Teachers, medics rally in Spain over poor COVID planning, infections stable
MADRID (Reuters) - Teachers in the Spanish city of Bilbao staged a one-day strike on Tuesday to protest against their regional government's response to the COVID-19 crisis, while health workers in Madrid took to the streets to demand better working conditions. Protesters are demanding more staff and support from authorities as the recent surge in cases, at a time when pupils are returning to schools, prompted concerns about further infections. The health ministry reported 3,022 new coronavirus infections and 19 deaths in the past 24 hours
MADRID (Reuters) - Teachers in the Spanish city of Bilbao staged a one-day strike on Tuesday to protest against their regional government's response to the COVID-19 crisis, while health workers in Madrid took to the streets to demand better working conditions.
Protesters are demanding more staff and support from authorities as the recent surge in cases, at a time when pupils are returning to schools, prompted concerns about further infections.
The health ministry reported 3,022 new coronavirus infections and 19 deaths in the past 24 hours.
The number of cases was little changed from Monday's in an apparent stabilisation after a steady surge that began in July and peaked at around 12,000 cases 11 days ago.
The infection numbers are updated retroactively and have often ended up exceeding the initial daily tally by thousands. Spain's cumulative number of cases, at 603,167, is the highest in Western Europe. The number of deaths exceeded 30,000.
Bilbao's teachers unions called for staff numbers to be bolstered after regional authorities shut a primary school in the northern Basque Country on Sept. 10 after several teachers tested positive.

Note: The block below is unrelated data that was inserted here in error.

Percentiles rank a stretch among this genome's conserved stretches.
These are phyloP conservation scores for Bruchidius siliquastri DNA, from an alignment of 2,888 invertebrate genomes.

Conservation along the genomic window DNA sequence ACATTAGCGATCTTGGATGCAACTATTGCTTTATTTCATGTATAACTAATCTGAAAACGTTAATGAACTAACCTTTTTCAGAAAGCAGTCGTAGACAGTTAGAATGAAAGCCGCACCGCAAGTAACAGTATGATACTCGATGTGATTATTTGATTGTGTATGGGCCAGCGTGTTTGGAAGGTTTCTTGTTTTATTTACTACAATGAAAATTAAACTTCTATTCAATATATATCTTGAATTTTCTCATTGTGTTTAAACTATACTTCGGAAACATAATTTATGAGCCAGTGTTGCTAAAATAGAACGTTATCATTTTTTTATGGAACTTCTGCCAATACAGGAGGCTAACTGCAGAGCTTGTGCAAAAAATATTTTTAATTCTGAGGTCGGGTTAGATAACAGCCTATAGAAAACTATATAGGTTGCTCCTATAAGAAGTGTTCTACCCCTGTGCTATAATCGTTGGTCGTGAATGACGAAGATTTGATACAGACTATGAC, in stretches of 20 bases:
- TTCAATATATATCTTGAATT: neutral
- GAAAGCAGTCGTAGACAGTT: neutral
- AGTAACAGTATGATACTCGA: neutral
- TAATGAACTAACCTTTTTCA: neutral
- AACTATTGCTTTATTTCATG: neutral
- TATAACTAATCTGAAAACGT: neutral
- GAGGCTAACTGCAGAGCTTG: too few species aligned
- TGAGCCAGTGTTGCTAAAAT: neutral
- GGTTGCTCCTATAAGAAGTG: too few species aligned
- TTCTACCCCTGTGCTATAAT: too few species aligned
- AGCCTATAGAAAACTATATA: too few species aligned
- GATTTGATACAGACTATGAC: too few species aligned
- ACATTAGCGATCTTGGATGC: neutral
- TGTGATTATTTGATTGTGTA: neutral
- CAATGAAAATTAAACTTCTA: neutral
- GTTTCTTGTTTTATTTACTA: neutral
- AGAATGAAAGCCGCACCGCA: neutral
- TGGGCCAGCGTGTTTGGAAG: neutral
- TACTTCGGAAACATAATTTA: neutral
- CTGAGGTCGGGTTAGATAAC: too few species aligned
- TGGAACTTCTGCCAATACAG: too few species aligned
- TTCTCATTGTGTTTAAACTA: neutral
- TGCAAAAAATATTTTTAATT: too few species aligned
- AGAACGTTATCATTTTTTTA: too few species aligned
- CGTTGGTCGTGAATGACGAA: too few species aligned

"We are going through a situation in which we have to apply a protocol that many of us don't support and moreover we don't have the resources to do it," teacher Garazi Pizarro told Reuters.
Teachers' unions and parent groups have criticised the government for making health and safety plans at the last minute, but Education Minister Isabel Celaa said the reopening had gone well, with cases detected in only a few dozen places.
Separately on Tuesday, health workers in the Spanish capital protested against what they said was a lack of support from regional health authorities, and also called for better working conditions.
"We have a human problem. If health workers are already starting to get sick in September, we don't want to imagine what it will be like in December," said ICU nurse Victor Aparicio, as nurses and doctors blocked roads near Madrid's Gregorio Maranon hospital, holding banners and chanting.
(Reporting by Marco Trujillo, Vincent West, Miguel Gutierrez, Writing by Andrei Khalip, Victoria Waldersee; Editing by Mike Collett-White)
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